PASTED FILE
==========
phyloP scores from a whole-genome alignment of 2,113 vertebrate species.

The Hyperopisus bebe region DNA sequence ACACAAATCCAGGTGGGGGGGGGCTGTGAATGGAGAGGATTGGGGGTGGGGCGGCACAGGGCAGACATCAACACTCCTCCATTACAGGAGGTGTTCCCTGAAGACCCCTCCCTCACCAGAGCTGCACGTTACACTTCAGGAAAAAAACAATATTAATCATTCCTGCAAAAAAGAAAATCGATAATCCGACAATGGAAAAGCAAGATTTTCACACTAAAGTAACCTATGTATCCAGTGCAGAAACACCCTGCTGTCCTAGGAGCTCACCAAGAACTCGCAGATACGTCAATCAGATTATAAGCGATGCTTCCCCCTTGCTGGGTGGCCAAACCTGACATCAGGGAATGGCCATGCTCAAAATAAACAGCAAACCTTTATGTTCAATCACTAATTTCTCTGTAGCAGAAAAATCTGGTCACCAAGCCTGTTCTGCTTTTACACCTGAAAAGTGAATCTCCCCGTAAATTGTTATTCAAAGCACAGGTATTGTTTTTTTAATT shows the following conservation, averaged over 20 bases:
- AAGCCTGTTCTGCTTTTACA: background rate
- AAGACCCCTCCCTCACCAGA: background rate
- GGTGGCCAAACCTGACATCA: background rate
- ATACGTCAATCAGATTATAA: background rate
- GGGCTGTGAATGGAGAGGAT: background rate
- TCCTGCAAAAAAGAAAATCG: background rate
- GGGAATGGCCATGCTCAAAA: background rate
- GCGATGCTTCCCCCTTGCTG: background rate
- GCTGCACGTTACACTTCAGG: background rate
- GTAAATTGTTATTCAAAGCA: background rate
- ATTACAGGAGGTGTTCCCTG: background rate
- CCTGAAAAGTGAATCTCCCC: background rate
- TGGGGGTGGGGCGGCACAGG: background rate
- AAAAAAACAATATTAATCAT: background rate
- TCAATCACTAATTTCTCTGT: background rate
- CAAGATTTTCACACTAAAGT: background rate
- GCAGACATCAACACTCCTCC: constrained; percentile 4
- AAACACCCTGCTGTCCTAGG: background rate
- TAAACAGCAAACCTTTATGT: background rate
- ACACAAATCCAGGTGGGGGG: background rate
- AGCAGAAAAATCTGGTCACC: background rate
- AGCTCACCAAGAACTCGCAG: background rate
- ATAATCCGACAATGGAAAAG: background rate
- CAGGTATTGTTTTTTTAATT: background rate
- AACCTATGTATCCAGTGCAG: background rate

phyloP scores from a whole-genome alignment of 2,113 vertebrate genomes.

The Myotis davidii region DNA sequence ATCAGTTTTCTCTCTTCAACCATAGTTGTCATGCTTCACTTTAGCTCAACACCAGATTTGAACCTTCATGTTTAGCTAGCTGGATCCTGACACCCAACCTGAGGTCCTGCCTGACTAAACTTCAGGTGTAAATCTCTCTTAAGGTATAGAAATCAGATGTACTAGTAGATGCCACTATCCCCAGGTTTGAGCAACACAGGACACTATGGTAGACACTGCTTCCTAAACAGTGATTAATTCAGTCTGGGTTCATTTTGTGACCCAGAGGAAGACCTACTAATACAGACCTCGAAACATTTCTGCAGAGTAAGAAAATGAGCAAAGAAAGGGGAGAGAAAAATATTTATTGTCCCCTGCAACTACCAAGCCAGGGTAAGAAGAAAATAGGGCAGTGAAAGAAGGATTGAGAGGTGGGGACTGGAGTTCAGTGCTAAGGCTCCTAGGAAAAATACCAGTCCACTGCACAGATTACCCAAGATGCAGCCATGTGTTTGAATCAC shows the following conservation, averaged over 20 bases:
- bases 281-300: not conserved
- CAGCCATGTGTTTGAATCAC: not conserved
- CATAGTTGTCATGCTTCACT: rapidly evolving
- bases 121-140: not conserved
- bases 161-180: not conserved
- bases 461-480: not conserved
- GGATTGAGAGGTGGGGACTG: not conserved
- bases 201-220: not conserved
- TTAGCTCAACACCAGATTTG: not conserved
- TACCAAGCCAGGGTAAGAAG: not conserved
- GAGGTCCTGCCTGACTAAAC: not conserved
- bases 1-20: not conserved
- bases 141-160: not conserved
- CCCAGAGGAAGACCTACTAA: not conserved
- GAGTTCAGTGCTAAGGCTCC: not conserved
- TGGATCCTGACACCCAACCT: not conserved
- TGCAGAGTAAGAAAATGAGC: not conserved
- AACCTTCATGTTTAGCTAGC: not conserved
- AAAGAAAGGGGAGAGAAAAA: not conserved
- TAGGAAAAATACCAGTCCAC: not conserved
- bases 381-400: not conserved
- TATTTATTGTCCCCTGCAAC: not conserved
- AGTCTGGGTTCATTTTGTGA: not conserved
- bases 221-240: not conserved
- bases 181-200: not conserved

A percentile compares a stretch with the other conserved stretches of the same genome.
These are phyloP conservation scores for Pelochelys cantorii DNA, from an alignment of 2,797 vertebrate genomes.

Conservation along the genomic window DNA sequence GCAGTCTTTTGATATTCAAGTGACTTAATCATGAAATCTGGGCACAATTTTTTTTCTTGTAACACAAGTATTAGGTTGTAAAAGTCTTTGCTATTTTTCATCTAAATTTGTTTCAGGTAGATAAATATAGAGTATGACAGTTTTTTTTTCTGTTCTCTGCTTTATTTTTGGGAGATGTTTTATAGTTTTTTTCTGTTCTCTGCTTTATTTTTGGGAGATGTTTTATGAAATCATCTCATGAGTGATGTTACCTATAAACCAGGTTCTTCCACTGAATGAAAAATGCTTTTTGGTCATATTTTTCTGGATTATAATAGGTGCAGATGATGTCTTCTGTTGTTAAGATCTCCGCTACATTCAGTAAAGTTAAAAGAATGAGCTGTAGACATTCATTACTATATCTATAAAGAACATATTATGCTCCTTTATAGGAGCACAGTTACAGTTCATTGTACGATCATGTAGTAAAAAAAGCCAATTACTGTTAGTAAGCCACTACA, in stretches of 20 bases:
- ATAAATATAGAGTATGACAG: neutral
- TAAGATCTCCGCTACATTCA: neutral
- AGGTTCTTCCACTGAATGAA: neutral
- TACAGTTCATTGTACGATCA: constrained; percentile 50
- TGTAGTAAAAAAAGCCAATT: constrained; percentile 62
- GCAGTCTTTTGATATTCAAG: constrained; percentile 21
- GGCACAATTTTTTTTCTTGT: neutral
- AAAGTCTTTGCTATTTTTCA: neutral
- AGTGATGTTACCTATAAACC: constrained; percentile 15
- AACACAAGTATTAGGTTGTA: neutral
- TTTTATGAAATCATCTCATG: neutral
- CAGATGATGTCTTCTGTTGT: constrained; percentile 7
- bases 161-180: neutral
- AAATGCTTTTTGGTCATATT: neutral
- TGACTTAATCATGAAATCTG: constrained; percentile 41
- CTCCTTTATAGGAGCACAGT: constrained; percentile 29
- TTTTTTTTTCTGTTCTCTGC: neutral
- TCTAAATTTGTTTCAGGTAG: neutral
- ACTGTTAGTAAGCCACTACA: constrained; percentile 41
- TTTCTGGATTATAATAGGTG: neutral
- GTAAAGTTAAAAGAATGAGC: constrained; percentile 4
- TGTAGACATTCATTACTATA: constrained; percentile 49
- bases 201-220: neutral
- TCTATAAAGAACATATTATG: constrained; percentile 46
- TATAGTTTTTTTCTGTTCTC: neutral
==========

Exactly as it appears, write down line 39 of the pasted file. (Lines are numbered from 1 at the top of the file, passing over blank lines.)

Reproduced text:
- TACCAAGCCAGGGTAAGAAG: not conserved